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Reliable, rapid, and sensitive measurement of biochemical reactions and interactions has always presented a formidable challenge to biotechnology and pharmaceutical companies, clinical laboratories, and research facilities. However, the use of innovative biosensors as part of an integrated lab system is showing great promise in alleviating many of the problems encountered in this area of scientific investigation. Essentially, biosensors are detection devices that translate biological activi

Wendy Wilson
May 14, 1989

Reliable, rapid, and sensitive measurement of biochemical reactions and interactions has always presented a formidable challenge to biotechnology and pharmaceutical companies, clinical laboratories, and research facilities. However, the use of innovative biosensors as part of an integrated lab system is showing great promise in alleviating many of the problems encountered in this area of scientific investigation.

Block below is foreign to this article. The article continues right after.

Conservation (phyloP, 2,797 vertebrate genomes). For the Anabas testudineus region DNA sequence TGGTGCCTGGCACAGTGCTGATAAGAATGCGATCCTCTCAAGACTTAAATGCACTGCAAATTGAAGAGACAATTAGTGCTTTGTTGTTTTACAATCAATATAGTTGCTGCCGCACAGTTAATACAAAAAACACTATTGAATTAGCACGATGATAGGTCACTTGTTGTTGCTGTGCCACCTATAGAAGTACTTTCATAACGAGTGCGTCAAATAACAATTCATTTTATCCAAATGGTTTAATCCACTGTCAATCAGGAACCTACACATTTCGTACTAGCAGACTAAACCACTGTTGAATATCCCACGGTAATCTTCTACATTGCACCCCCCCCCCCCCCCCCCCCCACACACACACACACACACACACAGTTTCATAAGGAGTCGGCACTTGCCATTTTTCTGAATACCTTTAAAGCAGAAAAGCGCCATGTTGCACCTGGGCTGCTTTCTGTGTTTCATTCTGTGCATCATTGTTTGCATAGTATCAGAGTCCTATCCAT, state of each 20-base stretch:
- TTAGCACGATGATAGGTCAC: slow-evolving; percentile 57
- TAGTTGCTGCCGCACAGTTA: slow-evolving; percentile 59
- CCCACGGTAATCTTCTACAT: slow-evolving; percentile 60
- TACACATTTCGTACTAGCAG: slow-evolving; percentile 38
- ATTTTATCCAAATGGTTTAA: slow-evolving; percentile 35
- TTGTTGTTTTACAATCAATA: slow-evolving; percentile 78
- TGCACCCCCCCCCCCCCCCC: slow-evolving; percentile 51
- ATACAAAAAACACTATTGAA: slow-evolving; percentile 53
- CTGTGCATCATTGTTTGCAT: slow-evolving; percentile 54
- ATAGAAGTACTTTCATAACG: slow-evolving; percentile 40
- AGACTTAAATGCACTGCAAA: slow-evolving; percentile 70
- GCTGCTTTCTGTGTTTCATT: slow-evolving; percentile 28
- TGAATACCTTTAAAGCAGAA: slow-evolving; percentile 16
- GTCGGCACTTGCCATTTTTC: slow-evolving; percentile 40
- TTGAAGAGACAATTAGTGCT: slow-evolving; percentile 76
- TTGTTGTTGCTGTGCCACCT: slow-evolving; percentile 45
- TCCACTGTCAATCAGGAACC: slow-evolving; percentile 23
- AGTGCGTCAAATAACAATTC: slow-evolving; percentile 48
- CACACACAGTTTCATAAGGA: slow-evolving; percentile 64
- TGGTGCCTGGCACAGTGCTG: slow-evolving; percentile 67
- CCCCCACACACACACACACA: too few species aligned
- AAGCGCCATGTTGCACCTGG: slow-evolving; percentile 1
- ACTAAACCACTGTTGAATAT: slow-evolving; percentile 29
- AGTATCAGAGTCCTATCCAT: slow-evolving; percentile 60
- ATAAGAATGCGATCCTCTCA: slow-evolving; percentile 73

Essentially, biosensors are detection devices that translate biological activity into readable electrical signals. They offer the advantage of measuring the products of biochemical reactions directly, that is, without the intervention of other measuring processes, such as those employing fluorescence, radioactivity, or colorimetric reactions.

Traditional analytical techniques explore a sample with a sensitive probe, such as a light source, obtain the response with a detector, and then convert the response into an electronic signal away from the sample. With the development of biosensors, the electronic amplification step is brought closer to the sample, resulting in...

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